Dry port resumes operation after two days of shutdown

Published On: August 4, 2019 07:15 AM NPT By: Ritesh Tripathi

BIRGUNJ, Aug 4: Birgunj Dry Port, the only dry port of Nepal that connects Kolkata, Haldiya and Visakhapatnam ports of India through rail-line, resumed operation on Saturday after remaining shut for two days.

Mediated by Birgunj Customs Office, a meeting between clearing agents and the operator company on Friday decided to resume operation stating that the matter of dispute will be further discussed on Monday. However, the issues of fast service and additional equipment remain unresolved.

Revenue collection was affected due to shutdown of the dry port, according to Chief Customs Officer Bishnu Sharma. The dispute between the representatives of the clearing agent and Himalayan Terminals, the operator company of the port, had resulted in the shutdown of the port.
“We tried to resolve the problem from Thursday but there was no conclusion until the end of office hours on Friday,” Sharma said, “We had asked them to start operation first, and come up with solutions later after holding discussions.” 

Agents say that the ineffective role of Intermodal Transport Development Board (NITDB), a government body regulating the dry port, had caused the dispute. “According to an agreement, there should be six reach stackers to transport containers. But the Himalayan Terminals has been using only four, of which, one does not function that delays the process, due to which fine is imposed in consignment,” said an agent, “There are other weaknesses and there is no body from the government to monitor them. Because of this, disputes keep popping.”

Bishnu Kanchary, CEO of Himalayan Terminals, claimed that the company has been trying to provide service according to the agreement. “Agents make their representatives do the job, we have created an environment to make their work easier. They don't transport the goods that have passed the customs. The problem has surfaced after being asked to pay the charge according to the rule,” he said, “There is no problem in the working system but in the usage, how should we let the vehicles pass after 10pm? We don't have the right, the agents have raised their concerns over these issues and stopped working.” He said that though they were ready to work from 8am till 12 noon, the rules have limited them.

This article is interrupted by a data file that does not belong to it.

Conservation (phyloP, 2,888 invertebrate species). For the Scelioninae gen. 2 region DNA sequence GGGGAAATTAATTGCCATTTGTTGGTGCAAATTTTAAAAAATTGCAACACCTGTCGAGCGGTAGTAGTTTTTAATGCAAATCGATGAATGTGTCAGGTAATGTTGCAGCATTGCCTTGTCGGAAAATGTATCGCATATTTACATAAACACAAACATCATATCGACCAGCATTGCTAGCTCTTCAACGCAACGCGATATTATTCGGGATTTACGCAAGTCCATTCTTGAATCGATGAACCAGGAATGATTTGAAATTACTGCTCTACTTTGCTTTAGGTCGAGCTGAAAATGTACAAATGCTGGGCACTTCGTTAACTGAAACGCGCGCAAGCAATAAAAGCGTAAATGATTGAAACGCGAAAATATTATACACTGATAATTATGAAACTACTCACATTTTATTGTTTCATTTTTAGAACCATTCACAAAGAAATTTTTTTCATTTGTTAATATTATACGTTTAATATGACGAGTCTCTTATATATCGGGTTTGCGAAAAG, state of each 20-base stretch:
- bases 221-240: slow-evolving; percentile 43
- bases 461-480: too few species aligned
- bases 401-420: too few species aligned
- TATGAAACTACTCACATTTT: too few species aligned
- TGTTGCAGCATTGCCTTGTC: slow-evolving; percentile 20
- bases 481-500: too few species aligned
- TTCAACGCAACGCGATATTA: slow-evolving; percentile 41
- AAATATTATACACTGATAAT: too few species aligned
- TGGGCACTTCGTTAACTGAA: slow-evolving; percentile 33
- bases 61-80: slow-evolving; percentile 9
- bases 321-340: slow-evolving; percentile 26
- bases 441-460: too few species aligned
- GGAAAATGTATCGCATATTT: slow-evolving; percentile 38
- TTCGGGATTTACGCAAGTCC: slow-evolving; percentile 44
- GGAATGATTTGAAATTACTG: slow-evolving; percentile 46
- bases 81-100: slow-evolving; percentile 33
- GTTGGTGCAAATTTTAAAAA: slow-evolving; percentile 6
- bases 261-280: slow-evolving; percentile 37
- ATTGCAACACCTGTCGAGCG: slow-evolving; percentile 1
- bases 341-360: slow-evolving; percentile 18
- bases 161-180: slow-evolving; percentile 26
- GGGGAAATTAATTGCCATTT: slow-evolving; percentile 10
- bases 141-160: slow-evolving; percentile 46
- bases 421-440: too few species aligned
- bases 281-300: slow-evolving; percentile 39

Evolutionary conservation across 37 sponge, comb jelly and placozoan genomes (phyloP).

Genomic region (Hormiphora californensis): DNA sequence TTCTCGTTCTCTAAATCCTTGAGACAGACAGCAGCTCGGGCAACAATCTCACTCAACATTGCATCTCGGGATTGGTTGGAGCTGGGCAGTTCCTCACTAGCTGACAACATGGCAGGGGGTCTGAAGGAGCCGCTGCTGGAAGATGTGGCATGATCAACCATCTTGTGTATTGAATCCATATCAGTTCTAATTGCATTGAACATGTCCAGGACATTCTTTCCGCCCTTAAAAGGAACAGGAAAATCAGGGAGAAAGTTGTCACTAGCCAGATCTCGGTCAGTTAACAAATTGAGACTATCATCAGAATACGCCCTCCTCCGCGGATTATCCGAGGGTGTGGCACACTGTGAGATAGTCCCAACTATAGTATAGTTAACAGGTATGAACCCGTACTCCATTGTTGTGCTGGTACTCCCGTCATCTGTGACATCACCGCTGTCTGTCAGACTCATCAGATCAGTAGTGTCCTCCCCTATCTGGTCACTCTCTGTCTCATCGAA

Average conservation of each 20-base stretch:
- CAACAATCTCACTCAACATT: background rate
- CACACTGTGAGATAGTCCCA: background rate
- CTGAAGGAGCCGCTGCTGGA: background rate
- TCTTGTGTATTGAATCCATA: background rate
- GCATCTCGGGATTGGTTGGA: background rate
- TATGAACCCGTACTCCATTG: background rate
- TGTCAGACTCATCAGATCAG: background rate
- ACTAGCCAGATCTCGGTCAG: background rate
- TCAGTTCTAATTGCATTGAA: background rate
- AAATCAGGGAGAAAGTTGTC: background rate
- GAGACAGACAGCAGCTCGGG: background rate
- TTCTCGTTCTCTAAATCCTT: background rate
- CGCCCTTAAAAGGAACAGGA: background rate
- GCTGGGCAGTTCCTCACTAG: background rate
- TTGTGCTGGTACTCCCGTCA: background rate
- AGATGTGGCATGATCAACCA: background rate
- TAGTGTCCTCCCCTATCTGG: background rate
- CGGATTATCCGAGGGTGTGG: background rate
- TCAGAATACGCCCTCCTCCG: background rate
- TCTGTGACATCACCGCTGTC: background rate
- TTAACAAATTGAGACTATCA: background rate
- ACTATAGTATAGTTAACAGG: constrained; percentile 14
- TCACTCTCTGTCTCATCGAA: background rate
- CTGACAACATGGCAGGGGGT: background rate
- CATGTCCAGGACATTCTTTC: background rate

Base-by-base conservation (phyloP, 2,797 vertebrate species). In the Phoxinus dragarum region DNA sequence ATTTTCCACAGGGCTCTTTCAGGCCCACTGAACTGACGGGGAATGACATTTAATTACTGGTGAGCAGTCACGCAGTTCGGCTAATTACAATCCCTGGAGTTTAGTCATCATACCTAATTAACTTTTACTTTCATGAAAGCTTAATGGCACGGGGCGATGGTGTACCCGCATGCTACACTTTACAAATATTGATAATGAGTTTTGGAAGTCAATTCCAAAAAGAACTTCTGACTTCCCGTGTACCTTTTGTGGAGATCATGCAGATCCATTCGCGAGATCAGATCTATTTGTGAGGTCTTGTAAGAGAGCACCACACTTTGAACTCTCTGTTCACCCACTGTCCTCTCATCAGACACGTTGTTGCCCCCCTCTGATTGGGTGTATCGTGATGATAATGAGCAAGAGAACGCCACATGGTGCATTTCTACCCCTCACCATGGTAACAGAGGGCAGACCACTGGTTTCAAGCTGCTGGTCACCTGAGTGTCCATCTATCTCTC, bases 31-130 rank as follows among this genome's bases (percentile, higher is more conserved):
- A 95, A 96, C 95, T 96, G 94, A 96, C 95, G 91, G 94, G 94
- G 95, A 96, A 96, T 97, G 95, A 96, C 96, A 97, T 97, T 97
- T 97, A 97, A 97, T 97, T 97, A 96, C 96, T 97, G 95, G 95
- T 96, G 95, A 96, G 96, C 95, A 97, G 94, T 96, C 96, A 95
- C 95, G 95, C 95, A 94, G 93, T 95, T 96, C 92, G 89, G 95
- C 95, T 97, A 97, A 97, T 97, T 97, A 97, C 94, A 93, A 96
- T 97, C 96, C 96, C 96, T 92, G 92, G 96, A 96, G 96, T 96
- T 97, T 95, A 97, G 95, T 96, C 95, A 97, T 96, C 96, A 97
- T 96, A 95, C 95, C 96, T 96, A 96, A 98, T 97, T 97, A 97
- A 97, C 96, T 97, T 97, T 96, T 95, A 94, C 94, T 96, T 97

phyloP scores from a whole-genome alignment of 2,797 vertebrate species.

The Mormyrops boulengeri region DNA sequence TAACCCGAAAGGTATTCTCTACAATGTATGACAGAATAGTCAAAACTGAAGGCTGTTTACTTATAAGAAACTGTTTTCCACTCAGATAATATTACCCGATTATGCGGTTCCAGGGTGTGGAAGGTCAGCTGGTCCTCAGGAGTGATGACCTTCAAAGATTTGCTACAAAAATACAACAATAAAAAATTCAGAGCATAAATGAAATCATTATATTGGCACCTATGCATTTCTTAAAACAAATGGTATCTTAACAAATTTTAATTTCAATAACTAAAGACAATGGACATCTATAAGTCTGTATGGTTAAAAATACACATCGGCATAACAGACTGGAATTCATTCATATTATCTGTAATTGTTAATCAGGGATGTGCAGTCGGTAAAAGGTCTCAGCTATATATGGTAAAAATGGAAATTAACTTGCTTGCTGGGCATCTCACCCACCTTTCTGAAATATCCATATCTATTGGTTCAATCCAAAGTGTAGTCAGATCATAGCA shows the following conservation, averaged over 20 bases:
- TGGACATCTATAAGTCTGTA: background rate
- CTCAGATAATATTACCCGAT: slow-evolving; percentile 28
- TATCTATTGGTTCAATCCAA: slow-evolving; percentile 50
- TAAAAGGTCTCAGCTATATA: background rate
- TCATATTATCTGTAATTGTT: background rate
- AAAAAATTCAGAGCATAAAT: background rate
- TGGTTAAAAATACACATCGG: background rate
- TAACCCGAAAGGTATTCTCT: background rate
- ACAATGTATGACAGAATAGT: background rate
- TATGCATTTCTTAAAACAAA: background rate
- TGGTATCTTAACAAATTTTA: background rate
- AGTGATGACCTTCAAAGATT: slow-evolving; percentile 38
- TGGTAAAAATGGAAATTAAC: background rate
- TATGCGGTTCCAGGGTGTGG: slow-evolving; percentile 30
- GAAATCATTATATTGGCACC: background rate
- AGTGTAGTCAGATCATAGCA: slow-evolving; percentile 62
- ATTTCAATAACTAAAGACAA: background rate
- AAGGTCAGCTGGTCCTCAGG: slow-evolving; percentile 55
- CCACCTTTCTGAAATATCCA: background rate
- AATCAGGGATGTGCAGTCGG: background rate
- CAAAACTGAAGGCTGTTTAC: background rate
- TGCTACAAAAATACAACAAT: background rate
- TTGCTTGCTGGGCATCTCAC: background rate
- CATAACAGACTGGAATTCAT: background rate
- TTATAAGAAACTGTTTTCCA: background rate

Meanwhile, customs agents maintain that Himalayan terminals is working arbitrarily. “We need to return the containers after unloading them from yards within 5 days, for which it is not enough that the work be done from our side only. Himalayan Terminals should complete its work on time. It has insufficient equipment because of which the works progresses in a sluggish manner,” Pawan Gupta, an agent said, 

“We have informed the company's CEO about the problem but this time the company negligently responded to us when confronted. Fellow agents have decided to go for strike.” 

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